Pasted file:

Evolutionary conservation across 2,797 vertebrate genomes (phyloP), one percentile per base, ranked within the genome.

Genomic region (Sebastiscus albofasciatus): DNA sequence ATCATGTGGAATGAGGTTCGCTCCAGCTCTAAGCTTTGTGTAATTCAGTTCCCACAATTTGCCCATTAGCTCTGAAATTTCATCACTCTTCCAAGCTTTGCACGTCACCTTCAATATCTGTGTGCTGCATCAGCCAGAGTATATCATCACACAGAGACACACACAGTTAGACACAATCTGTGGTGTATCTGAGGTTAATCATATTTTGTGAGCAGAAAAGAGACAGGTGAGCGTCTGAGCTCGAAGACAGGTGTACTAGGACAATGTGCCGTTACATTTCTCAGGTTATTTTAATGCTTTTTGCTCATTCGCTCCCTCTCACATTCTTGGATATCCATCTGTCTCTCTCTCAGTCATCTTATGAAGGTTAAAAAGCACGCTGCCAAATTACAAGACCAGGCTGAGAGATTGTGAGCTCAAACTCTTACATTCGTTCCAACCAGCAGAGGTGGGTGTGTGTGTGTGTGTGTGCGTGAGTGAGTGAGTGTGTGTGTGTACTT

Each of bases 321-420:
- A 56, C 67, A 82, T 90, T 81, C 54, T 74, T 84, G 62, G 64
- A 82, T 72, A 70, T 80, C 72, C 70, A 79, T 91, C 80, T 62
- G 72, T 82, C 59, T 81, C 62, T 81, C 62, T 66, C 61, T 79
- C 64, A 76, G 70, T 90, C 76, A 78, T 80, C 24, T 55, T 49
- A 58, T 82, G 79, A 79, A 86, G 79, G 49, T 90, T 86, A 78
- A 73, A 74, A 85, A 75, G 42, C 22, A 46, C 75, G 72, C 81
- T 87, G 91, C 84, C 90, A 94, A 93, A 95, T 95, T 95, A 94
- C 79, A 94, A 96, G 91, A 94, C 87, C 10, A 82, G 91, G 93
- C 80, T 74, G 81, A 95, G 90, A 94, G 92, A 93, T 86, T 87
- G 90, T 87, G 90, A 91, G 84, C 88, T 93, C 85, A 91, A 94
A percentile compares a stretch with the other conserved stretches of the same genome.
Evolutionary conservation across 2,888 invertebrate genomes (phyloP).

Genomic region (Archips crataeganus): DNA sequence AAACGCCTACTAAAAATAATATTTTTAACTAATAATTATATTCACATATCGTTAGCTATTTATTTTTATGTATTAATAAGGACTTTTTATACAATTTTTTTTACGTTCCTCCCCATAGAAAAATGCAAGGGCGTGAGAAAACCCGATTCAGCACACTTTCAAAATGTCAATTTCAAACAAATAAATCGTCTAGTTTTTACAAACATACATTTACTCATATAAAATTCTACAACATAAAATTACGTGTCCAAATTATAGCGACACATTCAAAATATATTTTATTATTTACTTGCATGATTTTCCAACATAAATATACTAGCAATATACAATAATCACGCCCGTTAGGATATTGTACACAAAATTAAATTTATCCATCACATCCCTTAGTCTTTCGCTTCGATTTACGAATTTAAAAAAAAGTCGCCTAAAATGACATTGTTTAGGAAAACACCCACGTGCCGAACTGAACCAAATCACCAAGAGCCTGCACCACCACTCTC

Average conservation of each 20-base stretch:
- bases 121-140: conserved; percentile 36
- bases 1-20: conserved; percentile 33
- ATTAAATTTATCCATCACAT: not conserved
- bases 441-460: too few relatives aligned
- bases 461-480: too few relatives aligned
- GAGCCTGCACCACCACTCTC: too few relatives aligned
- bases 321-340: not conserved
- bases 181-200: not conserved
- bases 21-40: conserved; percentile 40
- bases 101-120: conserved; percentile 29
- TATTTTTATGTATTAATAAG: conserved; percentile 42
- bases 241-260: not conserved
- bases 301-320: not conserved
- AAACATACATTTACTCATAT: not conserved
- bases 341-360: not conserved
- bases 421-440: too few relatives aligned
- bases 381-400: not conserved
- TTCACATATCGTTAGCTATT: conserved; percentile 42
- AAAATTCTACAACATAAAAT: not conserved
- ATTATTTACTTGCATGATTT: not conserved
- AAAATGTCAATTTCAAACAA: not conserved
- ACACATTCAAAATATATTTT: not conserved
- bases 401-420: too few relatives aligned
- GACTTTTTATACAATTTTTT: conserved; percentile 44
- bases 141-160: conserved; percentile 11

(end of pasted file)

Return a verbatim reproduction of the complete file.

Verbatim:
Evolutionary conservation across 2,797 vertebrate genomes (phyloP), one percentile per base, ranked within the genome.

Genomic region (Sebastiscus albofasciatus): DNA sequence ATCATGTGGAATGAGGTTCGCTCCAGCTCTAAGCTTTGTGTAATTCAGTTCCCACAATTTGCCCATTAGCTCTGAAATTTCATCACTCTTCCAAGCTTTGCACGTCACCTTCAATATCTGTGTGCTGCATCAGCCAGAGTATATCATCACACAGAGACACACACAGTTAGACACAATCTGTGGTGTATCTGAGGTTAATCATATTTTGTGAGCAGAAAAGAGACAGGTGAGCGTCTGAGCTCGAAGACAGGTGTACTAGGACAATGTGCCGTTACATTTCTCAGGTTATTTTAATGCTTTTTGCTCATTCGCTCCCTCTCACATTCTTGGATATCCATCTGTCTCTCTCTCAGTCATCTTATGAAGGTTAAAAAGCACGCTGCCAAATTACAAGACCAGGCTGAGAGATTGTGAGCTCAAACTCTTACATTCGTTCCAACCAGCAGAGGTGGGTGTGTGTGTGTGTGTGTGCGTGAGTGAGTGAGTGTGTGTGTGTACTT

Each of bases 321-420:
- A 56, C 67, A 82, T 90, T 81, C 54, T 74, T 84, G 62, G 64
- A 82, T 72, A 70, T 80, C 72, C 70, A 79, T 91, C 80, T 62
- G 72, T 82, C 59, T 81, C 62, T 81, C 62, T 66, C 61, T 79
- C 64, A 76, G 70, T 90, C 76, A 78, T 80, C 24, T 55, T 49
- A 58, T 82, G 79, A 79, A 86, G 79, G 49, T 90, T 86, A 78
- A 73, A 74, A 85, A 75, G 42, C 22, A 46, C 75, G 72, C 81
- T 87, G 91, C 84, C 90, A 94, A 93, A 95, T 95, T 95, A 94
- C 79, A 94, A 96, G 91, A 94, C 87, C 10, A 82, G 91, G 93
- C 80, T 74, G 81, A 95, G 90, A 94, G 92, A 93, T 86, T 87
- G 90, T 87, G 90, A 91, G 84, C 88, T 93, C 85, A 91, A 94
A percentile compares a stretch with the other conserved stretches of the same genome.
Evolutionary conservation across 2,888 invertebrate genomes (phyloP).

Genomic region (Archips crataeganus): DNA sequence AAACGCCTACTAAAAATAATATTTTTAACTAATAATTATATTCACATATCGTTAGCTATTTATTTTTATGTATTAATAAGGACTTTTTATACAATTTTTTTTACGTTCCTCCCCATAGAAAAATGCAAGGGCGTGAGAAAACCCGATTCAGCACACTTTCAAAATGTCAATTTCAAACAAATAAATCGTCTAGTTTTTACAAACATACATTTACTCATATAAAATTCTACAACATAAAATTACGTGTCCAAATTATAGCGACACATTCAAAATATATTTTATTATTTACTTGCATGATTTTCCAACATAAATATACTAGCAATATACAATAATCACGCCCGTTAGGATATTGTACACAAAATTAAATTTATCCATCACATCCCTTAGTCTTTCGCTTCGATTTACGAATTTAAAAAAAAGTCGCCTAAAATGACATTGTTTAGGAAAACACCCACGTGCCGAACTGAACCAAATCACCAAGAGCCTGCACCACCACTCTC

Average conservation of each 20-base stretch:
- bases 121-140: conserved; percentile 36
- bases 1-20: conserved; percentile 33
- ATTAAATTTATCCATCACAT: not conserved
- bases 441-460: too few relatives aligned
- bases 461-480: too few relatives aligned
- GAGCCTGCACCACCACTCTC: too few relatives aligned
- bases 321-340: not conserved
- bases 181-200: not conserved
- bases 21-40: conserved; percentile 40
- bases 101-120: conserved; percentile 29
- TATTTTTATGTATTAATAAG: conserved; percentile 42
- bases 241-260: not conserved
- bases 301-320: not conserved
- AAACATACATTTACTCATAT: not conserved
- bases 341-360: not conserved
- bases 421-440: too few relatives aligned
- bases 381-400: not conserved
- TTCACATATCGTTAGCTATT: conserved; percentile 42
- AAAATTCTACAACATAAAAT: not conserved
- ATTATTTACTTGCATGATTT: not conserved
- AAAATGTCAATTTCAAACAA: not conserved
- ACACATTCAAAATATATTTT: not conserved
- bases 401-420: too few relatives aligned
- GACTTTTTATACAATTTTTT: conserved; percentile 44
- bases 141-160: conserved; percentile 11